Thousands return to Syrian town they were forced to flee

June 25, 2013 by  
Filed under newsletter-world

Thousands of Syrian Christians who were driven out of their homes in al-Qusair last year have returned after government forces recaptured the town in a fierce battle against the rebels.

Buildings in the centre of al-Qusair have been damaged or destroyedSyria, June 18, 2013: Following al-Qusair’s occupation by opposition troops, Christians reported hearing last June from the minarets, “Christians must leave al-Qusair within six days”, prompting them to flee.

They were among the first to return earlier this month after the Syrian government defeated the rebels following an intense three-week battle. Fighting had driven out most of the town’s 40,000 plus residents, of whom Christians comprise around ten per cent.

They had fled to surrounding villages and the capital, Damascus. Returning to a scene of almost total destruction, many of them have lost everything; their homes and churches are severely damaged or in ruins. The authorities have vowed to rebuild the town and restore services.

One church in the centre of al-Qusair had been defaced with anti-Christian graffiti, including chilling statements such as:

The religion of our master will be victorious against all tyrants.

Muslim and Christian residents of al-Qusair insisted that they had lived peaceably alongside one another before the war and blamed the rebels for sowing sectarian discord.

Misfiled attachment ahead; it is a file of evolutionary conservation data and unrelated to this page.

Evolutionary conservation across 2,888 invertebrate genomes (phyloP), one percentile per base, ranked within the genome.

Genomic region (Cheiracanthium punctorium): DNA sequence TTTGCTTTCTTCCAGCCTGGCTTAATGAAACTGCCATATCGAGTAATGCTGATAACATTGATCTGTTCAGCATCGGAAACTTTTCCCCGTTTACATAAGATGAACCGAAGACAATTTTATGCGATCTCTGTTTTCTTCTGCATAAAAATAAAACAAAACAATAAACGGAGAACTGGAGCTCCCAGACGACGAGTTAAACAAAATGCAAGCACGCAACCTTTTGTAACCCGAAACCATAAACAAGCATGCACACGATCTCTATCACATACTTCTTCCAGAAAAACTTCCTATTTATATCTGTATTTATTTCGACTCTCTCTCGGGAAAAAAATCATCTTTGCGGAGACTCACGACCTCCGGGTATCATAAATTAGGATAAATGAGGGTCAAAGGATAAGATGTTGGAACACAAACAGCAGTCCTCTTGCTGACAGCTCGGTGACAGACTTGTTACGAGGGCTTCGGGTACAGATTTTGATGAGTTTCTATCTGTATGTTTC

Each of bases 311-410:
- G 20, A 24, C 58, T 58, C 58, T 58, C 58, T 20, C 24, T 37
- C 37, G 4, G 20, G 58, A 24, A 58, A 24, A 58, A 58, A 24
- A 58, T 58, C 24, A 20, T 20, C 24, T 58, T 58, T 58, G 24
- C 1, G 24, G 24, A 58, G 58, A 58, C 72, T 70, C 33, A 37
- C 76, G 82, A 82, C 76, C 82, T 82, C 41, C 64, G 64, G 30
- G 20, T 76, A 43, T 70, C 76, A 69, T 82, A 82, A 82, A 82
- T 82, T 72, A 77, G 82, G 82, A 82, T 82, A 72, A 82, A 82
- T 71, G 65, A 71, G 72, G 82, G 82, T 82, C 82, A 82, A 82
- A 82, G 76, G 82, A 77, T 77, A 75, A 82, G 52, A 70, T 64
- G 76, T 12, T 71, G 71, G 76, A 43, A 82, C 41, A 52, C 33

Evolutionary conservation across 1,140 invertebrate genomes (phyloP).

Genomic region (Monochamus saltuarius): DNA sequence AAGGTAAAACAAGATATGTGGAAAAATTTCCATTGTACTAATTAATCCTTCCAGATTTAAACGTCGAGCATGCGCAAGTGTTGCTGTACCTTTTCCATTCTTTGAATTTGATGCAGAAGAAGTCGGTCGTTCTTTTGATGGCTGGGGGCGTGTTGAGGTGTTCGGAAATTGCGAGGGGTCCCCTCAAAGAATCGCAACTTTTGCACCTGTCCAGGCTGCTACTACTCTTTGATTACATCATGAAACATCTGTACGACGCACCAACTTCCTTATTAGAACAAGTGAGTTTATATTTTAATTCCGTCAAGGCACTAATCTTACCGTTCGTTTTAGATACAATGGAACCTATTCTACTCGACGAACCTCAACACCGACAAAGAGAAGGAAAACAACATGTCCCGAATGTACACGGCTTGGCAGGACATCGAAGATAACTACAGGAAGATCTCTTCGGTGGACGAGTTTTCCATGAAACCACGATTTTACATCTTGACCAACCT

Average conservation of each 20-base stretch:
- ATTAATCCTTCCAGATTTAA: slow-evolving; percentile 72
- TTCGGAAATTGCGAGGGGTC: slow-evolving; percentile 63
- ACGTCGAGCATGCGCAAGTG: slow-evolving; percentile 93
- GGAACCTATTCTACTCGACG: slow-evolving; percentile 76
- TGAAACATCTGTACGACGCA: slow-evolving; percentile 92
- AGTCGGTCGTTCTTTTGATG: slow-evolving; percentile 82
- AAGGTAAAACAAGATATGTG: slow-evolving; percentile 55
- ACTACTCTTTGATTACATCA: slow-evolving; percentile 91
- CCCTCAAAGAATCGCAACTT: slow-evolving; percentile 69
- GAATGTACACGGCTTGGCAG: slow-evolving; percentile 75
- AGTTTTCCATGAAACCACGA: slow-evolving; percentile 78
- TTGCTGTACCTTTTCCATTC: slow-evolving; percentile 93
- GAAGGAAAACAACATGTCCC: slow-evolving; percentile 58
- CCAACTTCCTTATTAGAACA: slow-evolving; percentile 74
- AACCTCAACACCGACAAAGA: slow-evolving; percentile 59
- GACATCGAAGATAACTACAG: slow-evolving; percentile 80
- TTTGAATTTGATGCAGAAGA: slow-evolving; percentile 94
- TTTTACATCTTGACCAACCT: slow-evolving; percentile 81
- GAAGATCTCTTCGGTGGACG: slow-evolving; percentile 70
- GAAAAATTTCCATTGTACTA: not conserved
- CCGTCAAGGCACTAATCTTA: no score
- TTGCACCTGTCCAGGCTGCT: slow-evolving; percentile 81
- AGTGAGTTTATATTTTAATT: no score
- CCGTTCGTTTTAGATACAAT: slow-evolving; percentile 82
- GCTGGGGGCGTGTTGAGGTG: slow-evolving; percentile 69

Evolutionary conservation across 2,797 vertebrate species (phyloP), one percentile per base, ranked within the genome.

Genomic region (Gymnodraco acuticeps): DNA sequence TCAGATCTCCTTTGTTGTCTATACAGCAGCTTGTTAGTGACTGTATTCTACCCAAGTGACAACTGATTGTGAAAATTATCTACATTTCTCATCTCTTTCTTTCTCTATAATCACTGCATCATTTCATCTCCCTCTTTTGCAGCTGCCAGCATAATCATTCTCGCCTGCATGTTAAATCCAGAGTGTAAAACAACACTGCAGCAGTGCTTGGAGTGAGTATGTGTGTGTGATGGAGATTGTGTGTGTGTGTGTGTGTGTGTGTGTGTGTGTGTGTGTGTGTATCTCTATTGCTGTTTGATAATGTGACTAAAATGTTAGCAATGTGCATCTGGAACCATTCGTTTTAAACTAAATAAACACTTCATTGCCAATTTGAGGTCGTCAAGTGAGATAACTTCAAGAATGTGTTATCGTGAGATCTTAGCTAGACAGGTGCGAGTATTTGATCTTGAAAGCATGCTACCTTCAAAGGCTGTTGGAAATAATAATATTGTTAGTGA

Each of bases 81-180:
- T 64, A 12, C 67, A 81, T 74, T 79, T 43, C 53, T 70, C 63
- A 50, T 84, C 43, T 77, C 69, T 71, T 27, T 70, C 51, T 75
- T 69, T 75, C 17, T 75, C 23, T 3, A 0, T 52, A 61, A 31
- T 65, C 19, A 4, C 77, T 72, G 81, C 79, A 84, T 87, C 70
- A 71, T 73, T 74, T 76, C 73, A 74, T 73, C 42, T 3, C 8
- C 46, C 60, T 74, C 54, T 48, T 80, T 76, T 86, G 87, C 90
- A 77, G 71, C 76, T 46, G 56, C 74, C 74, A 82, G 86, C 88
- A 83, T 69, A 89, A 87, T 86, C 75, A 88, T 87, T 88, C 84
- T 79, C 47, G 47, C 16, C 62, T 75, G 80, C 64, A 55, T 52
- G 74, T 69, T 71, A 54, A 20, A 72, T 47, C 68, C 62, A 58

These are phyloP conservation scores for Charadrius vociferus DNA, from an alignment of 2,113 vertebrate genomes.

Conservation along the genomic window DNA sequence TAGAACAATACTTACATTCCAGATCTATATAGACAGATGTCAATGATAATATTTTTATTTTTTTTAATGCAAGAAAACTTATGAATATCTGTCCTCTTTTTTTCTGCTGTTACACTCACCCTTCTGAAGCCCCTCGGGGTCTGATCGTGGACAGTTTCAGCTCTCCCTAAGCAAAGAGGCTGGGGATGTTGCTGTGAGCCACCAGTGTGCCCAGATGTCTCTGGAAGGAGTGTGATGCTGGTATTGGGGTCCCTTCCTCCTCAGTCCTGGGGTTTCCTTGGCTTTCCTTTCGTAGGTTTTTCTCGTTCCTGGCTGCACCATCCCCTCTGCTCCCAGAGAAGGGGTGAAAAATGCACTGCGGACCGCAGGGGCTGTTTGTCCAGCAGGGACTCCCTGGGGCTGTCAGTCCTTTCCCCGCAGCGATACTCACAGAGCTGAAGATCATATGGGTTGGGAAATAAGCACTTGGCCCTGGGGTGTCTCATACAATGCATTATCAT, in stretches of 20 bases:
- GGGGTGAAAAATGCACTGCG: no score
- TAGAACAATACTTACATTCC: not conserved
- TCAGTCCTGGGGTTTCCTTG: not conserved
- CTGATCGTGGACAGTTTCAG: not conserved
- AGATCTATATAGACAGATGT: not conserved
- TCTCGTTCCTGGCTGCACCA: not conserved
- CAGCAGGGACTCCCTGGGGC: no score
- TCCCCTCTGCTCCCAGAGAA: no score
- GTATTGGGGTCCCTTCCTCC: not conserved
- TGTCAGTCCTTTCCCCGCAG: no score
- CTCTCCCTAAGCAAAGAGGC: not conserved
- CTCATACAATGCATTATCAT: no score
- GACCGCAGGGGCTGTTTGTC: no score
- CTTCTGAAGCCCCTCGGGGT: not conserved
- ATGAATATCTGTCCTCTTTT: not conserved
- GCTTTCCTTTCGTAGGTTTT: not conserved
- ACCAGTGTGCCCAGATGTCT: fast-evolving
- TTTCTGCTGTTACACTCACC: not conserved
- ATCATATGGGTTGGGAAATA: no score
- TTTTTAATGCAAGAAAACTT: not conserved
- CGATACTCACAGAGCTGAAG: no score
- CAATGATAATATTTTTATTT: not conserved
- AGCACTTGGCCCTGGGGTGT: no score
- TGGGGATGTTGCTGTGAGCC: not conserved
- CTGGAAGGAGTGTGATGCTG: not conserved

The battle for al-Qusair has been seen as a crucial one in terms of the balance of power between the government and the rebels. The town’s return to government control has been described by the Assad regime as a “turning point” in the civil war; it follows a number of battlefield victories for the government.
With the opposition appearing weakened, they were boosted on Friday (14 June) by an announcement by the US that it will, for the first time, give them direct military aid.

This comes despite warnings from United Nations investigators that the opposition to President Bashar al-Assad is becoming increasingly radicalised, with only a minority wanting a democratic state. It is now well known that al-Qaeda is operating among their ranks.

The brutal execution of a 14-year-old boy in Aleppo by rebel fighters from al-Qaeda front group the Islamic State of Iraq and Syria has heightened such concerns.

Rebel groups have set up their own justice systems, enforcing sharia-based rulings, in some areas under their control.Muhammad al-Qatta, a coffee seller, was shot dead in front of his parents on 9 June. Two rebels accused him of blasphemy after they demanded a free cup of coffee and he refused, saying, “Even Muhammad himself would have done the right thing and paid.”

A member of the Islamic State of Iraq and Syria said that the teenager deserved to die. The incident has shocked both local and international observers.

A senior Christian leader in Aleppo said that the Islamist militias have taken over the mosques and use Friday sermons to stir up hatred, calling for the killing of anyone who does not follow Islam.

He added:

Christians are terrified by these militias and fear that in the event of their victory they would no longer be able to practise their religion and that they would be forced to leave the country.

– barnabas team

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